Enables the exFAT file system to support UTC timestamps, which allows correct file synchronisation across time zones
Support for ICCD/CCID smart cards
Support for VIA 64-bit CPUs
Improved performance and responsiveness with the RSS feeds sidebar
Improves audio and video performance for streaming high-definition content
Improves Windows Media Center (WMC) in content protection for TV
Provides an improved power management policy that is up to 10% more efficient than the original in some[clarification needed] configurations
Windows Vista and Windows Server 2008 share a single service pack binary, reflecting the fact that their code bases were joined with the release of Server 2008. Service Pack 2 is not a cumulative update meaning that Service Pack 1 must be installed first.
The Platform Update for Windows Vista was released on October 27, 2009. It includes major new components that shipped with Windows 7, as well as updated runtime libraries. It requires Service Pack 2 of Windows Vista or Windows Server 2008 and is listed on Windows Update as a Recommended download.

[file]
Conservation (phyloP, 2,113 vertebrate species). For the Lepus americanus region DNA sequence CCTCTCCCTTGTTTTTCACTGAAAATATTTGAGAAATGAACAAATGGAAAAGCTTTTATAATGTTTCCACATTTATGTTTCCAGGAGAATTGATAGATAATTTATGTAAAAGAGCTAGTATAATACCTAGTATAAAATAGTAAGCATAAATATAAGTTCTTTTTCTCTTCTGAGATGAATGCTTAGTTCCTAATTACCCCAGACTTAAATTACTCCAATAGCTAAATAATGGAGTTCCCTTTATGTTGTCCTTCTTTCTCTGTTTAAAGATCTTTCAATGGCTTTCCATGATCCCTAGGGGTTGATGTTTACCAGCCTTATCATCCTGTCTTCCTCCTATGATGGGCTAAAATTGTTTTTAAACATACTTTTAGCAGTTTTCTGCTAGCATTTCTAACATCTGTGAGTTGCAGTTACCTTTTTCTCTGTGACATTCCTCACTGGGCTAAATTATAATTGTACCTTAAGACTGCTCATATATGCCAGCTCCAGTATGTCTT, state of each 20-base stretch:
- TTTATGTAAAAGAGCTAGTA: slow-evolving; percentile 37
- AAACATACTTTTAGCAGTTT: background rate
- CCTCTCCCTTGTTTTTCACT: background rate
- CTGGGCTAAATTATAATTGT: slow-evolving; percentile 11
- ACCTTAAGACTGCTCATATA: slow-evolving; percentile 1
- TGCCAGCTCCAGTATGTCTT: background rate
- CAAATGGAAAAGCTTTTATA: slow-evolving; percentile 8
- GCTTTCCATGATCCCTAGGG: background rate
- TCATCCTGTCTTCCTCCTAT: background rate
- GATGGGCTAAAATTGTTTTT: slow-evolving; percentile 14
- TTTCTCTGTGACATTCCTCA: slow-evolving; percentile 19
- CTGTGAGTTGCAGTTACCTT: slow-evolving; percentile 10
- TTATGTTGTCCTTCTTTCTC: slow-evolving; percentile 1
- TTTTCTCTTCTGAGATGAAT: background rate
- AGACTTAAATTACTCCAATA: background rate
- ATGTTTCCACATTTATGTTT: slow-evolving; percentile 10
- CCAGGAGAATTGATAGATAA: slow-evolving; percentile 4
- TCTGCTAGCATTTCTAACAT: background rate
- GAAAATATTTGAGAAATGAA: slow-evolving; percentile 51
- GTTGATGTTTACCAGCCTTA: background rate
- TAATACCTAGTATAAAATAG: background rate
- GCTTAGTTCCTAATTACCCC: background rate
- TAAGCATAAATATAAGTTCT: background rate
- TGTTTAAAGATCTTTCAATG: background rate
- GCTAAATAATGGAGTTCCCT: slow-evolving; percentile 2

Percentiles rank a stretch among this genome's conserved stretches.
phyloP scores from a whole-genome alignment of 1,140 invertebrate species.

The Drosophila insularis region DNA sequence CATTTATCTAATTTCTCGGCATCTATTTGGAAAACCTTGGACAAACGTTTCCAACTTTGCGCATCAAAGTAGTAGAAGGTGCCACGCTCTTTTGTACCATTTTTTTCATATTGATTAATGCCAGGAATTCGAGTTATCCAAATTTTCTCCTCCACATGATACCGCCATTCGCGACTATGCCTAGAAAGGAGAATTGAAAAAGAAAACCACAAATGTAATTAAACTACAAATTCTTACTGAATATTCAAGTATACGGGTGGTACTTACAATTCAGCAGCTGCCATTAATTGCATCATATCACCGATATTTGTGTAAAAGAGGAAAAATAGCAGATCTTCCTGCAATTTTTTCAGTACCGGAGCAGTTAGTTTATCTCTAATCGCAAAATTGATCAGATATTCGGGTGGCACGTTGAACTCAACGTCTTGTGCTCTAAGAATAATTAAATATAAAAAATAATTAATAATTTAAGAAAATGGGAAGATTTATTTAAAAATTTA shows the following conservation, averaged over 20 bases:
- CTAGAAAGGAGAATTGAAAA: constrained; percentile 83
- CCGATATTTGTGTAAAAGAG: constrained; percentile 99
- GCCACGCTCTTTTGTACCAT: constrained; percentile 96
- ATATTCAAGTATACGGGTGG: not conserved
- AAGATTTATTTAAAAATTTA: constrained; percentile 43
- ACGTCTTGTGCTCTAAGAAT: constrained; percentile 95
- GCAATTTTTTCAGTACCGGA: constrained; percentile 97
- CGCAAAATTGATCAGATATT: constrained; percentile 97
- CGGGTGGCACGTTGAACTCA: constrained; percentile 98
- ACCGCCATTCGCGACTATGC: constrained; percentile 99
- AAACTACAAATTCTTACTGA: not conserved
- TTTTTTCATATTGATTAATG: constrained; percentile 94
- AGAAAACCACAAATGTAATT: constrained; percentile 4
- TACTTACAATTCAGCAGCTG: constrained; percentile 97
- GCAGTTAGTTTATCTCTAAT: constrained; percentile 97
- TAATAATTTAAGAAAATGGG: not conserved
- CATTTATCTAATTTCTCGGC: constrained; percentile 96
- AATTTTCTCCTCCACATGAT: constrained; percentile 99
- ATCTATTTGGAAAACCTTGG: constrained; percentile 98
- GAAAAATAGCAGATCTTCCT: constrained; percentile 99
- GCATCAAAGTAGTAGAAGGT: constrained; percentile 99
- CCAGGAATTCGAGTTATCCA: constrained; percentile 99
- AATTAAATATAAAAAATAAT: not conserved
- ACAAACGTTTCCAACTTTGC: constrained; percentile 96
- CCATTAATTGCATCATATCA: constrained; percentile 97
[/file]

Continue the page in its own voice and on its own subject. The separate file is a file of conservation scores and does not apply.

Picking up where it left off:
The Platform Update allows application developers to target both Windows Vista and Windows 7. It consists of the following components:
Windows Graphics runtime: Direct2D, DirectWrite, Direct3D 11, DXGI 1.1, and WARP;
Updates to Windows Imaging Component;
Updates to XPS Print API, XPS Document API and XPS Rasterization Service;
Windows Automation API (updates to MSAA and UI Automation);
Windows Portable Devices Platform; (adds support for MTP over Bluetooth and MTP Device Services)
Windows Ribbon API;
Windows Animation Manager library.
Some updates will also be available as separate releases for both Windows XP and Windows Vista:
Windows Management Framework: Windows PowerShell 2.0, Windows Remote Management 2.0, BITS 4.0
Remote Desktop Connection 7.0 (RDP7) client
Although extensive, the Platform Update does not bring Windows Vista to the level of features and performance offered by Windows 7. For example, even though Direct3D 11 runtime will be able to run on D3D9-class hardware and WDDM drivers using "feature levels" first introduced in Direct3D 10.1, Desktop Window Manager has not been updated to use Direct3D 10.1.
In July 2011, Microsoft released Platform Update Supplement for Windows Vista and Windows Server 2008, which contains bugfixes and performance improvements.